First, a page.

Determiners: identifiers and quantifiers
By definition, determiners are words such as articles, possessive adjectives, demonstrative adjectives or quantifiers which we use to introduce nouns or nominal phrases (noun phrases). For example, determiners are words like; either, every, a/an, my, that, neither etc.
Above all, determiners either identify nouns or quantify nouns, hence the two categories of determiners: Identifiers and quantifiers.
So, we can divide Determiners into two main categories; Identifiers and quantifiers.
Used for identifying the noun, to express which one(s), or whether the thing or person is known to the recipient). Articles, possessives, and demonstratives can all function as identifying determiners.
Articles: a/an, the
- I like the horse.
- It’s a great day.
Possessive adjectives: my, your, his, her, its, our, your, their, one’s, whose etc.
- My car and motorbike
- Your friend.
Demonstratives adjectives: this, these, that, and those
- She loves this house in particular.
- Those guys are great.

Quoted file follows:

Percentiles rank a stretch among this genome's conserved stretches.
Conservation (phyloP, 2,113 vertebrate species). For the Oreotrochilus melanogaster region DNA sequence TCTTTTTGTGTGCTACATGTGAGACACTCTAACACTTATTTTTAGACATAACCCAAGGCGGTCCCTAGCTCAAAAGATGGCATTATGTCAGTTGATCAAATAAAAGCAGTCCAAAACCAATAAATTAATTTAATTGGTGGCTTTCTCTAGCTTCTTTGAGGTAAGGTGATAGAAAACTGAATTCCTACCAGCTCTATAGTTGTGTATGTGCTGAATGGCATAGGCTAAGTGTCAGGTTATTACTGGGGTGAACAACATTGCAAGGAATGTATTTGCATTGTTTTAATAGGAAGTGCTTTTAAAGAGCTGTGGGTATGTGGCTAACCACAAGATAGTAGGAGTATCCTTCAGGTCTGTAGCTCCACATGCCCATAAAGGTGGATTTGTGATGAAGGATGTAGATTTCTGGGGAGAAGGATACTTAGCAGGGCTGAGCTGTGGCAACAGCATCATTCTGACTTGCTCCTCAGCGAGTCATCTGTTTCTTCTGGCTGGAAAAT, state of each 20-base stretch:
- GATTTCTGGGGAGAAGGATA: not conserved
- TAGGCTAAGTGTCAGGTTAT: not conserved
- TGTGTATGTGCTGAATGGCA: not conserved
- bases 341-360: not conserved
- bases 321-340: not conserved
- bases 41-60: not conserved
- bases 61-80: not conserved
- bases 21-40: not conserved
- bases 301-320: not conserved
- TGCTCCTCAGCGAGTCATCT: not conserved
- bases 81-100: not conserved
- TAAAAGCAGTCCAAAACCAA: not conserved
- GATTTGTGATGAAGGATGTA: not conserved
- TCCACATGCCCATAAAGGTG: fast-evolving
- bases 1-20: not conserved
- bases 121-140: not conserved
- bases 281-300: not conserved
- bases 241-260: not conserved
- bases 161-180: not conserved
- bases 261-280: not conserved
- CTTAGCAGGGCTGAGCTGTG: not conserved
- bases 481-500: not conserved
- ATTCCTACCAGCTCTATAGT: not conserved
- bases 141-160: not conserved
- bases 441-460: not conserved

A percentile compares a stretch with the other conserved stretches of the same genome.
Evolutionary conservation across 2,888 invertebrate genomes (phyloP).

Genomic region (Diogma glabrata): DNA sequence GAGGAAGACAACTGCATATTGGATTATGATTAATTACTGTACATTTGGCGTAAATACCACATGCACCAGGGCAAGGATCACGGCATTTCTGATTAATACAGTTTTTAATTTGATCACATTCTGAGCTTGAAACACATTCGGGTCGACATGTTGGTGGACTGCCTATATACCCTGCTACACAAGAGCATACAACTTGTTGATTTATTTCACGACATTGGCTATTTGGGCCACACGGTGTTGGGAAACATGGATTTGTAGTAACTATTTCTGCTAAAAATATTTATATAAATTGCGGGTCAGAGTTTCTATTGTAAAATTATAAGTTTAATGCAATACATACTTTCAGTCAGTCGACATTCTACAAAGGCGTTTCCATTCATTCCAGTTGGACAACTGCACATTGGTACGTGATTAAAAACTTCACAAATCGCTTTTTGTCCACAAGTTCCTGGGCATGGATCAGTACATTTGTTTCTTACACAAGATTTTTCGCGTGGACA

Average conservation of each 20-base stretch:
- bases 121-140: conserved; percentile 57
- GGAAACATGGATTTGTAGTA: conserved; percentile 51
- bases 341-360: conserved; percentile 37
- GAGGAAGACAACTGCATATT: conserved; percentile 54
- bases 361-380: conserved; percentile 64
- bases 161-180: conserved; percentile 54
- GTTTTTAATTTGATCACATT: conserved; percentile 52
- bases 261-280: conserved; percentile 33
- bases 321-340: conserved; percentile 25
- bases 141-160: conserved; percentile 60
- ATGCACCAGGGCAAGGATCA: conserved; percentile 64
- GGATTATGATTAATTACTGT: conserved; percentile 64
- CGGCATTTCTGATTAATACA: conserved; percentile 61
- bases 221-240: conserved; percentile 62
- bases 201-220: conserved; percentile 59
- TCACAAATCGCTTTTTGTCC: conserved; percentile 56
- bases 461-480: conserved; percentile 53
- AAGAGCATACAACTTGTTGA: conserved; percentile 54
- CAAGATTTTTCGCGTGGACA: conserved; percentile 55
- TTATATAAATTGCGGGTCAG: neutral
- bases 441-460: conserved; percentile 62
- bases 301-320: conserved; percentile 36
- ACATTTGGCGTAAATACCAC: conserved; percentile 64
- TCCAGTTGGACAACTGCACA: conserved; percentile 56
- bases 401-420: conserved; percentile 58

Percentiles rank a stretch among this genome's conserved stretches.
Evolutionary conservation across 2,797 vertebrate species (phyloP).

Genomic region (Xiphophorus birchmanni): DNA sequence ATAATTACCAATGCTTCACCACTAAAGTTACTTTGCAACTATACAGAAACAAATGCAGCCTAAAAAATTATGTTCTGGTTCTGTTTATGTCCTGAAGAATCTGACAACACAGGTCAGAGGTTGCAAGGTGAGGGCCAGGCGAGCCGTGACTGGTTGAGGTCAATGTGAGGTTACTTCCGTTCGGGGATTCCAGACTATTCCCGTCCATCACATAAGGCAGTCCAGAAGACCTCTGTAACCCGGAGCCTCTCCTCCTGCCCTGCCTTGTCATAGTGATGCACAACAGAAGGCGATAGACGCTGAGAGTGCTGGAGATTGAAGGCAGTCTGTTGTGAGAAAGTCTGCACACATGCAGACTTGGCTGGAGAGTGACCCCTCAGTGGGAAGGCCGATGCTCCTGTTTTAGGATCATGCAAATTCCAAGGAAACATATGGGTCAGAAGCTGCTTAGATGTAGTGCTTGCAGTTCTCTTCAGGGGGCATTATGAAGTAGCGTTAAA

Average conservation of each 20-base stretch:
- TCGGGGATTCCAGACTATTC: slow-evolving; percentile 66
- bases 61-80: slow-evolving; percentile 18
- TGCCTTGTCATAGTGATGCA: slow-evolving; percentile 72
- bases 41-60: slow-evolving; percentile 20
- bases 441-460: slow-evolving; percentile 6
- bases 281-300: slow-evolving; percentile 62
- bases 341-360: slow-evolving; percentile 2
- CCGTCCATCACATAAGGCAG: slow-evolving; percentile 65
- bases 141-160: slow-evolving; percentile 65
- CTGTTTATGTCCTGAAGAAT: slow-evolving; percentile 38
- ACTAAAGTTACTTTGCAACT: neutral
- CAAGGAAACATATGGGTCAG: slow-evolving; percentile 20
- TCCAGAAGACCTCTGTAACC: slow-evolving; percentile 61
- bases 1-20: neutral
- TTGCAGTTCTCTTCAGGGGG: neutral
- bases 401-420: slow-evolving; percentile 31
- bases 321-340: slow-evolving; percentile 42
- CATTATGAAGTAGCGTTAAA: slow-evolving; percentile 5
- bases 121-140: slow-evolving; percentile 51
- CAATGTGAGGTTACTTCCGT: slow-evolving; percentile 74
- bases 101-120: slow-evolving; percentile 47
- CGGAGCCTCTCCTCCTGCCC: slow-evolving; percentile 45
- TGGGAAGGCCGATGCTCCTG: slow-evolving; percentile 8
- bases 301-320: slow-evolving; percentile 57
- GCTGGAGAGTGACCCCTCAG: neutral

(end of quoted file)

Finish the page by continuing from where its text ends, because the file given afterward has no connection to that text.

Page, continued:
- Would you like some more coffee?
- He doesn’t have any bicycles left.
- She has no news to talk about.
- I’ve got enough ice cream thanks.
Furthermore, this is just a very small portion of ‘quantifiers‘. Others include less, least, all several, little, few, etc.
These can also be put in further subordinating categories, either the ones that go with ‘uncountable nouns‘, ‘countable nouns‘ or both ‘countable and uncountable nouns‘.
Determiners for uncountable nouns
- a great deal of
- a large quantity of
- a bit of
- a little
Determiners for ‘countable nouns’
- a few
- a majority of
- a number of
- a large amount of
Determiners for both countable and uncountable nouns
- lots of
- plenty of
Modal auxiliary verbs:
- Articles (a/an, the, zero article)
- Pronouns: subject, object and possessive
- Question tags
- English conditionals
- Interrogatives in English
- Phrasal verbs
- Prefixes and suffixes
- Reported and direct speech
- Punctuation: apostrophes, colons, semi-colons, commas, dashes, full stops, question marks, exclamation marks, and quotation marks
- Numbers: cardinal, ordinal, and Roman numbers
- The verb: “get”
- ‘Get’ vs. ‘go’ and ‘got’ vs. ‘gotten’
- Copular verbs
- Cleft sentences
- Subjunctive in English
- Vulgar and taboo in English
- Split infinitive
- Emphasis with inversion
- Gerunds in English
- To + infinitive
- Bare infinitive
- British and American spelling